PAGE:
What’s the right bed for your kids?
Your kids need to be comfortable so they can get good rest, but how do you know what bed they need in order to do that? We took a look at the different types of beds out there to see their benefits and drawbacks when putting them into a kid's bedroom, and also laid out what sizes work best.
Types of beds
There are lots of different ways to sleep. To decide what type of bed to buy, keep in mind your child’s needs, the bedroom space, and how much upkeep you want to do. Here are some of the more common types and how they might work in a child's sleep life:
- Crib – Crib size is standardized at 27” x 52” in the US, but if you’re buying online or from a manufacturer that doesn’t adjust to those standards, the size could be different. You can get foam or innerspring mattresses for a crib, so you have some options in the feel. Cribs are used for infants and toddlers, but due to the standard size your child will outgrow it before too long.
- Standard bed – Although things are changing, most beds are made up of a bed frame, a box spring, and a mattress. There are lots of sizes available, but the most common are: Twin, Twin XL, Full, Queen, King, and California King. Some specialty sizes exist, like Full XL, but it can be very hard to get mattresses and sheets for them. All the bed components, including any headboard or footboard, need to be the same size in order to fit together (unless you have an adapter). It’s usually very easy to find mattresses and beddings for any standard bed frame. Picking the right mattress is its own topic.
- Platform bed – This type of bed provides a flat base for a mattress without the need for a box spring. They are very popular internationally, and becoming more and more used in the US. The platform can be a flat wood board, slats, or even metal. Platform beds may have drawers built in underneath, or just extra room for storage. They usually come in the same sizes as a standard bed frame, but may be more limited in some construction types. You can usually use any type of mattress or bedding on a platform bed. These are a good option for more storage space, which is always a bonus feature in a kid’s room. Some platform beds are portable, so they can travel to college and all the housing moves that involves.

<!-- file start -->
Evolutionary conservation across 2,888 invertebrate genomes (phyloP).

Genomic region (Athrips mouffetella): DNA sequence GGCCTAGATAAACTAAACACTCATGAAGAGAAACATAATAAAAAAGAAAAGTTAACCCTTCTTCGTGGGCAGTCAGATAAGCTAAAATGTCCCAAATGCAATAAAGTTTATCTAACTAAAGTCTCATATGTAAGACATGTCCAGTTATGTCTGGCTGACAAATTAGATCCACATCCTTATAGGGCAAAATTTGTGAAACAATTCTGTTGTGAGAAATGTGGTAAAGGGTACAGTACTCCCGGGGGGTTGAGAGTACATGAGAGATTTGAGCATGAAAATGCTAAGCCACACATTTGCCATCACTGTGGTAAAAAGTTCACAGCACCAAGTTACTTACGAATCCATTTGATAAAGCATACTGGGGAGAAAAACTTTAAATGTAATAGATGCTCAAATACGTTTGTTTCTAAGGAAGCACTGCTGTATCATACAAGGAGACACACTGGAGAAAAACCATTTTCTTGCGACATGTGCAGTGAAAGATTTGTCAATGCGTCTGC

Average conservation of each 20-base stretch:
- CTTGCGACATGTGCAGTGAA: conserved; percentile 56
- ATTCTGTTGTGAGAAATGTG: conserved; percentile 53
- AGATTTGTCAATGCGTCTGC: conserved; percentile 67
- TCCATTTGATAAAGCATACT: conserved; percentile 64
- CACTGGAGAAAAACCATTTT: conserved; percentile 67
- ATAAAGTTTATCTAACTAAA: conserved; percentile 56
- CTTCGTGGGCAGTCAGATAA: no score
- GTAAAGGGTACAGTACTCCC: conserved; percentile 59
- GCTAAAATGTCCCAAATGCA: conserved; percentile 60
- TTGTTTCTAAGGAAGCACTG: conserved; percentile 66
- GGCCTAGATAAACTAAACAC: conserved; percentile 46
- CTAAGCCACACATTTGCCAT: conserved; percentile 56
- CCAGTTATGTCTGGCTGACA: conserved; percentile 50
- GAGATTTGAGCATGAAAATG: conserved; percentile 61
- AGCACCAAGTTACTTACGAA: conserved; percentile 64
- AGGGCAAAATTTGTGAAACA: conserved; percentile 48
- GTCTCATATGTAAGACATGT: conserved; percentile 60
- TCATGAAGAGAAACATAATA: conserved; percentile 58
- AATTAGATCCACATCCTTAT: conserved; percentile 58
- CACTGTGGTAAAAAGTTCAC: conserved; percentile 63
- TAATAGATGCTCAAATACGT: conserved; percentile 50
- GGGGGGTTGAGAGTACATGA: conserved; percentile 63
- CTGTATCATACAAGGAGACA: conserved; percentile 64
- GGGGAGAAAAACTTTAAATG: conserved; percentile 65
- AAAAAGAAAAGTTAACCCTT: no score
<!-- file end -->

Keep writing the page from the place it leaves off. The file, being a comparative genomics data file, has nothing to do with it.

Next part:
- Bunk bed – A bunk bed is a type of platform bed where one deck is high and one is low. Usually both bunks are Twin size, but there are options with a Full on the bottom and a Twin on top. As with other platforms, no box springs are usually needed, and the standard sizing means bedding options are varied. However, the size and type of the mattress you used may be limited by the support and height of the decks. If you have kids sharing a room, this is a good option to save space. You can dress up any bunk bed so that each one suits that child’s personality. Make sure that it has a sturdy ladder and safety railing.